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Cpl. Anthony Guas Sergeant Chad Greene, a quality assurance inspector for Marine All-Weather Fighter Attack Squadron 224, kisses his wife Briana during the Bengals homecoming Aug. 7.

Photo by Cpl. Anthony Guas

Fighting Bengals return home from Iraq tour

7 Aug 2005 | Cpl. Anthony Guas

More than 100 Marines and Sailors from Marine All-Weather Fighter Attack Squadron 224 returned to Marine Corps Air Station Beaufort Sunday from a seven-month deployment to Iraq in support of Operation Iraqi Freedom.

The squadron, which deployed in January, was based at Camp Al Asad, and provided close air support and aerial reconnaissance for II Marine Expeditionary Force and Army, Coalition, Iraqi and Special Forces.

“The Marines produced an unbelievable performance,” said Lt. Col. Will Thomas, the VMFA(AW)-224 commanding officer. “They should be proud of their service. Everyone went above and beyond.”

While in Iraq the squadron logged more than 7,000 combat flight hours and completed 2,400 combat sorties, expending more than 30,000 pounds of ordnance.

“We flew all sorts of different combat operations in support of Marine and Coalition Forces,” said Capt. Erik Peterson, a pilot with VMFA(AW)-224. “It was very rewarding. We were over there doing missions that we practice for our whole careers.”

For many of the pilots the most difficult part of the deployment was dealing with the adverse conditions, according to Peterson.

“There was not enough communication, which made it a little difficult at times,” Peterson said. “Obviously dealing with the desert environment was hard. Then of course just being away from home.”

The Marines received a true test of their adaptability when they first arrived in Iraq, according to Peterson.

“When we got there it was cold and rainy,” Peterson said. “It quickly turned to hot, windy and dusty. But just like any other Marines, we adapted and overcame.”

After getting settled and adjusting to the weather conditions, the Bengals pilots provided air support for the polling stations during Iraq’s first free elections in January.

“It was our first major mission and it was very rewarding,” Peterson said. “We will always remember it because we helped make history.”

With their first major mission under their belts, the squadron continued to fly operations throughout Iraq, from as far north as Mosul and Tal Afar to the industrial centers of Baghdad and Ramadi, and to the western edge of the country near the Syrian and Jordanian borders.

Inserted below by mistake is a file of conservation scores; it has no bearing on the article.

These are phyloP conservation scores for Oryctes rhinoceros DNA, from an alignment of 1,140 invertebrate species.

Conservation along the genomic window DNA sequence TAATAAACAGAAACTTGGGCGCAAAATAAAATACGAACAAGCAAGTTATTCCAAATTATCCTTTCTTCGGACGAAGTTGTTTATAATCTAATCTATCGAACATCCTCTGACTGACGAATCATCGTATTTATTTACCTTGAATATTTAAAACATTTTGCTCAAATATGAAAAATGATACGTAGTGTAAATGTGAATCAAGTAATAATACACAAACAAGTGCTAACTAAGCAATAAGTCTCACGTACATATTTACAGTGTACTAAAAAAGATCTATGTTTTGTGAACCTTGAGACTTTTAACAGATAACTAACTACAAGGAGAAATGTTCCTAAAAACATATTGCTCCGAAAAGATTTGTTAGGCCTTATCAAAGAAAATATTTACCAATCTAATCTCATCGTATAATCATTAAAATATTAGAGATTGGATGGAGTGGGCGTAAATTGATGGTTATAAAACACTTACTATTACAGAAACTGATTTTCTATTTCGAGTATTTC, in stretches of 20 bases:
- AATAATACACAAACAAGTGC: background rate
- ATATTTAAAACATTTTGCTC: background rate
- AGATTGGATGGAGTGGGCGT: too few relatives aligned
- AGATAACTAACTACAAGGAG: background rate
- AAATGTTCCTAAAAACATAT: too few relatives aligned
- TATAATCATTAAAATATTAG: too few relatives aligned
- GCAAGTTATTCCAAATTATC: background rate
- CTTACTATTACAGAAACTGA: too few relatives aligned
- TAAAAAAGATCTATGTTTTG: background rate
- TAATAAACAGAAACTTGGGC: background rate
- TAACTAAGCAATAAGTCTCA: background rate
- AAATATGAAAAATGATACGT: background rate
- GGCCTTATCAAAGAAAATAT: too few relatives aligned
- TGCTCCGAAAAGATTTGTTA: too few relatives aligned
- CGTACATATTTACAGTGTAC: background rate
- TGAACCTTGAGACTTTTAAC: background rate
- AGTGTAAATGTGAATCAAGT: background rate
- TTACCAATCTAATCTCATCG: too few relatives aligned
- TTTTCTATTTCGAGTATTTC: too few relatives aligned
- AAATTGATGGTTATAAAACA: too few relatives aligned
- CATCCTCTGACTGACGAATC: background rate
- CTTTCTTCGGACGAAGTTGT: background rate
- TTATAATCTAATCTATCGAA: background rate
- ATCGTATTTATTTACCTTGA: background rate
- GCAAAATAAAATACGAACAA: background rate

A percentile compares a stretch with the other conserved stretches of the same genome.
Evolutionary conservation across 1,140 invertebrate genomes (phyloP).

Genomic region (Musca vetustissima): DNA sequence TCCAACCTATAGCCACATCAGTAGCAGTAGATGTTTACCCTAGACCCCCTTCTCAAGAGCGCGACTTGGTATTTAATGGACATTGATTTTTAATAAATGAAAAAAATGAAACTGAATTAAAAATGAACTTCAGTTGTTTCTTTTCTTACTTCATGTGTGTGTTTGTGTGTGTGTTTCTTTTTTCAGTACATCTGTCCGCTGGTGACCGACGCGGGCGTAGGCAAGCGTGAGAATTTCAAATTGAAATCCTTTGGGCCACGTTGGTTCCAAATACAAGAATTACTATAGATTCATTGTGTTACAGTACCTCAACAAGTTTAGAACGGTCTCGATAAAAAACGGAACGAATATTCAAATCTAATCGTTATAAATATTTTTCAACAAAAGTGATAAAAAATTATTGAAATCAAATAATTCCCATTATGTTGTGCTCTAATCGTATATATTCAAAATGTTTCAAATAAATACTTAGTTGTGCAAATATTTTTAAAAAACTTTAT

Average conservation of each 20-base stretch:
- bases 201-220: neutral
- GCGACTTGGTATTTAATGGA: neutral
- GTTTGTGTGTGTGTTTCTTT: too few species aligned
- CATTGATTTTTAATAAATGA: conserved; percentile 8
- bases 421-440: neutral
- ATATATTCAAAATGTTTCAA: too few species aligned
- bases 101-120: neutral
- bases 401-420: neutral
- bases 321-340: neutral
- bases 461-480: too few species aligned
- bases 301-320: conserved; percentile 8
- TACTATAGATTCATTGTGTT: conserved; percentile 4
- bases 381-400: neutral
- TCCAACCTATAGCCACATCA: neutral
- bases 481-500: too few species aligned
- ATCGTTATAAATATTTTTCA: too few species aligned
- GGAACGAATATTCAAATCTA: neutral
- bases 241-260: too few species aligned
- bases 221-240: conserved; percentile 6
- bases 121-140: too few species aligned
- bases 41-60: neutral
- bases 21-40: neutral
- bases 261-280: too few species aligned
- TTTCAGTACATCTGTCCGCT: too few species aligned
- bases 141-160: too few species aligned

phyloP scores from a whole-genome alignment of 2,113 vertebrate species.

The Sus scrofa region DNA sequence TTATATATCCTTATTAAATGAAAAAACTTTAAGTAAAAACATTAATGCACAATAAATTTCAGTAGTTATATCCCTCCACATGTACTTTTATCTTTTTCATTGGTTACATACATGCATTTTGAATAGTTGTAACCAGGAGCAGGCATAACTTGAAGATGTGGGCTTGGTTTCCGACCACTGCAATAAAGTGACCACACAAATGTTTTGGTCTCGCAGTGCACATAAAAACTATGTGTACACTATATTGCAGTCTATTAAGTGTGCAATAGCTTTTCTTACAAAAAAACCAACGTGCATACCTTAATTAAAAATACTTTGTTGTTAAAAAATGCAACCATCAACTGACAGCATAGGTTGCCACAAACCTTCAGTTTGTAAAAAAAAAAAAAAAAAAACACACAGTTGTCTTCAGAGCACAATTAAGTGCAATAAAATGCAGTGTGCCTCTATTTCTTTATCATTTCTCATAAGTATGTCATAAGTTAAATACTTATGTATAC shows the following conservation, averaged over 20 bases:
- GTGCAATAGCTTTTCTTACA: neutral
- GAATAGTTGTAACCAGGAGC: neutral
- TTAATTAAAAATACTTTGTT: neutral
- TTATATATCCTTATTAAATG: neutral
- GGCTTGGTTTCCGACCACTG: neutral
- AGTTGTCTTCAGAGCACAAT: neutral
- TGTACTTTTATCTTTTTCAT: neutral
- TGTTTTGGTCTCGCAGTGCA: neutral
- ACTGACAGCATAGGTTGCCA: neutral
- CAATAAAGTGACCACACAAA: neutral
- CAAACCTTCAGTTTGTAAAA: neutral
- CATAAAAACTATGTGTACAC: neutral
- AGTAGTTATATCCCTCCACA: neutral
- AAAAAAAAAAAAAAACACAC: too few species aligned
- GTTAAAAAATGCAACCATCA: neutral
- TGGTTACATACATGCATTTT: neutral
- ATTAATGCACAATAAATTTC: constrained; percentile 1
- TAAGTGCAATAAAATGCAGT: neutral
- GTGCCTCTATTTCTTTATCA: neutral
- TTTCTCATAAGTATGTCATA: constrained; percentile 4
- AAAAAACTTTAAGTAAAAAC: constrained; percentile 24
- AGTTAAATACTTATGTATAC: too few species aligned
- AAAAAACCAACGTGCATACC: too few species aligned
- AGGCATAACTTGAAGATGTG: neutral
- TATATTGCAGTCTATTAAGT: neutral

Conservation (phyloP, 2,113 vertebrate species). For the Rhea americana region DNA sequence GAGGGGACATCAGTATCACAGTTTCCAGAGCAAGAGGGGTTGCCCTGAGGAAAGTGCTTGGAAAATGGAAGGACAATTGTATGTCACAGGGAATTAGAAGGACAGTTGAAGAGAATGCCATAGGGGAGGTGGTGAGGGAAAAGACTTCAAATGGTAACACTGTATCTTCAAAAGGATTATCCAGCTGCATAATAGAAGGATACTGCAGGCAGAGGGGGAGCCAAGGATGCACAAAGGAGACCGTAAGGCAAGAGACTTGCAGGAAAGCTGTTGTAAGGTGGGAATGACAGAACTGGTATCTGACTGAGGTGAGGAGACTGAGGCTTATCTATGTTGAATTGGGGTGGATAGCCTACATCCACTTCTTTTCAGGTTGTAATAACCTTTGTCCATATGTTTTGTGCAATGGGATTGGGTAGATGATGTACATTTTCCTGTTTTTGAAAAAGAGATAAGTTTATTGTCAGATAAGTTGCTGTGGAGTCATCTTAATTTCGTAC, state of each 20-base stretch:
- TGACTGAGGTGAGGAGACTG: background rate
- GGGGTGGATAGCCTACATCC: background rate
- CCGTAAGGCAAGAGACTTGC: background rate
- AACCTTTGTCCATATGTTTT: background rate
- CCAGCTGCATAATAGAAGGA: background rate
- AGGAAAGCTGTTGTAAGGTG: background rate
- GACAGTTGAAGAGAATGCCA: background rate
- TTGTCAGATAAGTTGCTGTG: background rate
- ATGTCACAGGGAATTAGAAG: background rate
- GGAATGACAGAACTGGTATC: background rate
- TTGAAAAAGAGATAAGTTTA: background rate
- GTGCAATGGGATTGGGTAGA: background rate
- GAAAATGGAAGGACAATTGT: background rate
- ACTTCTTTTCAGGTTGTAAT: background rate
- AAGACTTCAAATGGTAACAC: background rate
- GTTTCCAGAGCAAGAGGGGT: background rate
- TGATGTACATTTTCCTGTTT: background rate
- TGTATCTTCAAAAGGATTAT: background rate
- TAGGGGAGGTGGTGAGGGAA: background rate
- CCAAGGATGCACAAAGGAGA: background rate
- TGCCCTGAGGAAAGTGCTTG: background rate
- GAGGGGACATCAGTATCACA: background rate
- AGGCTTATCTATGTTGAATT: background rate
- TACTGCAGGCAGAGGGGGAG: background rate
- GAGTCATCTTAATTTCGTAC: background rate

The Bengals provided direct support to several large-scale combat operations, which included Operation Raging Bull, Operation Matador and Operation Spear.

“For most of those operations we provided close air support and armed reconnaissance,” Peterson said. “Whatever they asked for, we provided.”

The pilots attribute their success to the hard work and effort of the Marines in the squadron, according to Peterson.

“Everyone gave 110 percent to get the aircrafts ready to go on time,” Peterson said.

While in Iraq, the squadron’s operational tempo doubled in intensity, and the Marines took the challenge head on, according to Peterson.

“It was very taxing out there,” Peterson said.

“Working 24 hours a day, it was hot and there were dust storms. But everyone knuckled down and did a great job. I’m really proud of the squadron.”

Another factor that the pilots attribute to their success, is the training they received before deploying to Iraq, according to Peterson.

“If you train the way you fight, you will be more than prepared,” Peterson said. “We spent many months training, so we got out there completely prepared to accomplish our missions.”

After seven months in Iraq, the Bengals were more than ready to return to Beaufort, according to Lance Cpl. Timothy Burgwald, an aviation ordnanceman with VMFA(AW)-224.

“It is a great feeling to be back,” Burgwald said. “We did a really good job out there. Our work is a testament of how we performed. The hardest part was getting through each day and not thinking of home.”

Now that the squadron has returned, the Bengals focus is on getting the Marines some time off to be with their families and relax after a rigorous seven months, according to Peterson.

“Our next mission is getting the Marines some well-deserved leave,” Peterson said. “Then we’ll get the squadron back together and move on to training.”